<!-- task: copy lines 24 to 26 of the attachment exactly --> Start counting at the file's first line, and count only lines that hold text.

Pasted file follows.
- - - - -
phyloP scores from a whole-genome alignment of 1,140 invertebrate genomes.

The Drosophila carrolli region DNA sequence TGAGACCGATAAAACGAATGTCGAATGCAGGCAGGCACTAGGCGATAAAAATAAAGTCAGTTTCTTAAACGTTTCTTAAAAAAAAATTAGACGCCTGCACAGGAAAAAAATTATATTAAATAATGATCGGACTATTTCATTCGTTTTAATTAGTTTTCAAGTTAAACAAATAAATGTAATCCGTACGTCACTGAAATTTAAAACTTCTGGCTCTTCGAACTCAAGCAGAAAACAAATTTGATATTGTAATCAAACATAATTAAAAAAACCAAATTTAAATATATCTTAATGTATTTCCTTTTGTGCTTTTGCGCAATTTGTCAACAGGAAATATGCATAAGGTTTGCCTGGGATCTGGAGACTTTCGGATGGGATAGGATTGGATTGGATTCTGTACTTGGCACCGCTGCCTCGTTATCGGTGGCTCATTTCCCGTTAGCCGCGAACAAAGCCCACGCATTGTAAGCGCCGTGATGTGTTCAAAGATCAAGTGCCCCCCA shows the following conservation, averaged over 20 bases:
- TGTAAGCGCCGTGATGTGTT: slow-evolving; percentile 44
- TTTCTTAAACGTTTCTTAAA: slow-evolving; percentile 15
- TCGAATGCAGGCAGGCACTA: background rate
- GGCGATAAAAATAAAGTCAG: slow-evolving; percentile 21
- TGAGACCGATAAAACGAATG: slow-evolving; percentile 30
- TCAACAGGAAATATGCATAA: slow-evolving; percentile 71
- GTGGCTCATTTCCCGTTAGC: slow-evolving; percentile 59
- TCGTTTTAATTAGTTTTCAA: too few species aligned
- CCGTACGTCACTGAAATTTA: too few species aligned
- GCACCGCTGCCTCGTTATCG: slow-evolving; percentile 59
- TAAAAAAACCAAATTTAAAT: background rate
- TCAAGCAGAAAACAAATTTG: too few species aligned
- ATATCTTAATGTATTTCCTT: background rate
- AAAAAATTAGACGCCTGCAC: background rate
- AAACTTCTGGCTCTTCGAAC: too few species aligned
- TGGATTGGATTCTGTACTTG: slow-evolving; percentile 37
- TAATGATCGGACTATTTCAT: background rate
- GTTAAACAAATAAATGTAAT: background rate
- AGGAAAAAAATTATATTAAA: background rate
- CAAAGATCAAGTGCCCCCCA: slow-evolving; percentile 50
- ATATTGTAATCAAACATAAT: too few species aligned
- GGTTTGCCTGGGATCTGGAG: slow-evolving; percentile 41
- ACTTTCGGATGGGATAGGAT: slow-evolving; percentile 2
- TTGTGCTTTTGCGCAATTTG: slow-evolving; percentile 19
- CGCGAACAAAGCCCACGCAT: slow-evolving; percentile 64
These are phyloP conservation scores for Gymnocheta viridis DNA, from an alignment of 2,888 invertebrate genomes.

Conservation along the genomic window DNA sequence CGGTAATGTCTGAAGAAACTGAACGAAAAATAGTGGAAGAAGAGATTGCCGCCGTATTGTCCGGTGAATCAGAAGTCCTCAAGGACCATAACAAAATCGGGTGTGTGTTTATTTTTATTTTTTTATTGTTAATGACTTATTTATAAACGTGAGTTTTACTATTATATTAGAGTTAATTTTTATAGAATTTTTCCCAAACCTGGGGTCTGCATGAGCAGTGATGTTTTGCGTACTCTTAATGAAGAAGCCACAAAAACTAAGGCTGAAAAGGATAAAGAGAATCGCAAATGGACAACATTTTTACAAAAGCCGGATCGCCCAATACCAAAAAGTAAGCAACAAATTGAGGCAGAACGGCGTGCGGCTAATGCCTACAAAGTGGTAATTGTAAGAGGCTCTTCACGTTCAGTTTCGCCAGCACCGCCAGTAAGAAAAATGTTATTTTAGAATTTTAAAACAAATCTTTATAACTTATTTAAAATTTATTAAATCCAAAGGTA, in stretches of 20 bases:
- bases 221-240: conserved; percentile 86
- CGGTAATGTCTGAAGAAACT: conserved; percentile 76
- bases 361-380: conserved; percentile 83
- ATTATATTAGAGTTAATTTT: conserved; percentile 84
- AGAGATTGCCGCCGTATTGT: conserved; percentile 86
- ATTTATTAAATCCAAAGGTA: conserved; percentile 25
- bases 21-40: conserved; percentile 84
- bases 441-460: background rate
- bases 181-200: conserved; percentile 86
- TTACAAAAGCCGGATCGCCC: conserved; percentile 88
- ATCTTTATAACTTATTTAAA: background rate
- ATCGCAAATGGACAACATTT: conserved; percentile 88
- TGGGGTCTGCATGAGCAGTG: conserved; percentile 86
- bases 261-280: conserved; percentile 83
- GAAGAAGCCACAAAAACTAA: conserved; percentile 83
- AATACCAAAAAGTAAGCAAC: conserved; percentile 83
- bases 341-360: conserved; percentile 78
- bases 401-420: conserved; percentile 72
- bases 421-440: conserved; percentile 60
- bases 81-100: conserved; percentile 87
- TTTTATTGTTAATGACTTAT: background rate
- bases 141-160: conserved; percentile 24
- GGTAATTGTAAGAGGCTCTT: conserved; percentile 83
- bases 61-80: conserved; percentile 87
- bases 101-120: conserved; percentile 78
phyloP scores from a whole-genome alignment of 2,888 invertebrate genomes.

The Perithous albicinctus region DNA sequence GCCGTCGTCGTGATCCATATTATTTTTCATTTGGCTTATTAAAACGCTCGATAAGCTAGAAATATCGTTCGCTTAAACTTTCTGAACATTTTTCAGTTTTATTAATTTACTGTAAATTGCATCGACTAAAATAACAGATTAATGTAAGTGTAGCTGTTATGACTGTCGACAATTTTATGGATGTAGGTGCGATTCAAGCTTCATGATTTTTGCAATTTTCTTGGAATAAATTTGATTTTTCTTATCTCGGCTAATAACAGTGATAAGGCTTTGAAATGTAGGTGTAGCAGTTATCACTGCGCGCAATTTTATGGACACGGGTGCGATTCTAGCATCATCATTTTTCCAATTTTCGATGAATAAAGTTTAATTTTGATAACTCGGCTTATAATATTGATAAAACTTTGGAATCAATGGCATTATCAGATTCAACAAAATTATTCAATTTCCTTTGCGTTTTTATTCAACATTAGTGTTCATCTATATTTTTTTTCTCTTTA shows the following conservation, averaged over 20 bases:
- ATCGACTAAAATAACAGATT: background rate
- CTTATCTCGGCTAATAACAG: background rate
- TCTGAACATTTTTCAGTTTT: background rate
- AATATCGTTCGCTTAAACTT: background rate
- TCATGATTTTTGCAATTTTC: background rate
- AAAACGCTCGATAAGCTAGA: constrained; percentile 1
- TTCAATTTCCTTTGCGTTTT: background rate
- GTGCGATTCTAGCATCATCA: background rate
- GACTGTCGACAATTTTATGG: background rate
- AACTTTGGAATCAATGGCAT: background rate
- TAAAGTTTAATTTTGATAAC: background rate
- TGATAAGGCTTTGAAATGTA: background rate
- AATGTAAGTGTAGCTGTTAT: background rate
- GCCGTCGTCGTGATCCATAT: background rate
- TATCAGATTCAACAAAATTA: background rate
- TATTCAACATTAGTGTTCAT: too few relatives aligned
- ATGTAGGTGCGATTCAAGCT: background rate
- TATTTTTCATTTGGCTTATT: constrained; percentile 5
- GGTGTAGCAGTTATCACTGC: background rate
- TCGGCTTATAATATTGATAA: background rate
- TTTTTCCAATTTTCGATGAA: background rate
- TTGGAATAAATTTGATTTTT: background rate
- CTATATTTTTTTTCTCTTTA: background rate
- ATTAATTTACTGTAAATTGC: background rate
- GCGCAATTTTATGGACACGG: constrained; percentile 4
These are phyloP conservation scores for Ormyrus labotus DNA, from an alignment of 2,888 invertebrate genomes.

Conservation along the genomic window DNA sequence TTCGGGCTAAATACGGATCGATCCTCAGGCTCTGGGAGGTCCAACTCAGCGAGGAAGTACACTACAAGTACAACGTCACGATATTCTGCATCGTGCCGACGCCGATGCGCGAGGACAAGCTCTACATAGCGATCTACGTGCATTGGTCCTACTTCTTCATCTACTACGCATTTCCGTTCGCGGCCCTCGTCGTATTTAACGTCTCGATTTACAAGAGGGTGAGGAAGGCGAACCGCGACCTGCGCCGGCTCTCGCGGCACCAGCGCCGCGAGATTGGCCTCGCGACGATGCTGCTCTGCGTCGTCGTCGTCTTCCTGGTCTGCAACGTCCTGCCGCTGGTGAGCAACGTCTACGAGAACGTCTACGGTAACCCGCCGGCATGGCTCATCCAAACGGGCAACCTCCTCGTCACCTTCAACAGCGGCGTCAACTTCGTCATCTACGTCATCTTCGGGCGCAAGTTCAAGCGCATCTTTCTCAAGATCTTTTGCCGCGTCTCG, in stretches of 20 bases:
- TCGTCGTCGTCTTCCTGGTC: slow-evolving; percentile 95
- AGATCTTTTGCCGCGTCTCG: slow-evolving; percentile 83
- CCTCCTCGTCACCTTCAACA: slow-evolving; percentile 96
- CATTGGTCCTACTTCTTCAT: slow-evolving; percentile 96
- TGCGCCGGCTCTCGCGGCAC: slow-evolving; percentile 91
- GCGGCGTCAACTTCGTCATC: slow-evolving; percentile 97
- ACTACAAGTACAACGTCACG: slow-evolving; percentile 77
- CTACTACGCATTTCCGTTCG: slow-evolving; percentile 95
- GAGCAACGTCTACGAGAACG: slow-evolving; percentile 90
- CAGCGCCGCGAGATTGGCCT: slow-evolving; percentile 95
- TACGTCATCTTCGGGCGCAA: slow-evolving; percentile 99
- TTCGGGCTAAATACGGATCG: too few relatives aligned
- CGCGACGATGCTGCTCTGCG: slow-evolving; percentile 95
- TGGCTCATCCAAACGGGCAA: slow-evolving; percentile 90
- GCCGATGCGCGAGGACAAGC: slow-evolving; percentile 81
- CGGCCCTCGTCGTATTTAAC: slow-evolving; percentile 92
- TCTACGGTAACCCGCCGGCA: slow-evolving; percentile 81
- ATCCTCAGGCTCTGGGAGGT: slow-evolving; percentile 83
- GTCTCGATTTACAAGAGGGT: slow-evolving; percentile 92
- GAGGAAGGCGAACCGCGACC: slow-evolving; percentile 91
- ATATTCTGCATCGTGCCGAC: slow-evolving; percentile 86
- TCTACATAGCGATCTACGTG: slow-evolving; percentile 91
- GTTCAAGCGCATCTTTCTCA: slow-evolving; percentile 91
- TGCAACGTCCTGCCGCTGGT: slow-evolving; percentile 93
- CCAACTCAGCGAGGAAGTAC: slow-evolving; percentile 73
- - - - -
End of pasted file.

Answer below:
- GGTTTGCCTGGGATCTGGAG: slow-evolving; percentile 41
- ACTTTCGGATGGGATAGGAT: slow-evolving; percentile 2
- TTGTGCTTTTGCGCAATTTG: slow-evolving; percentile 19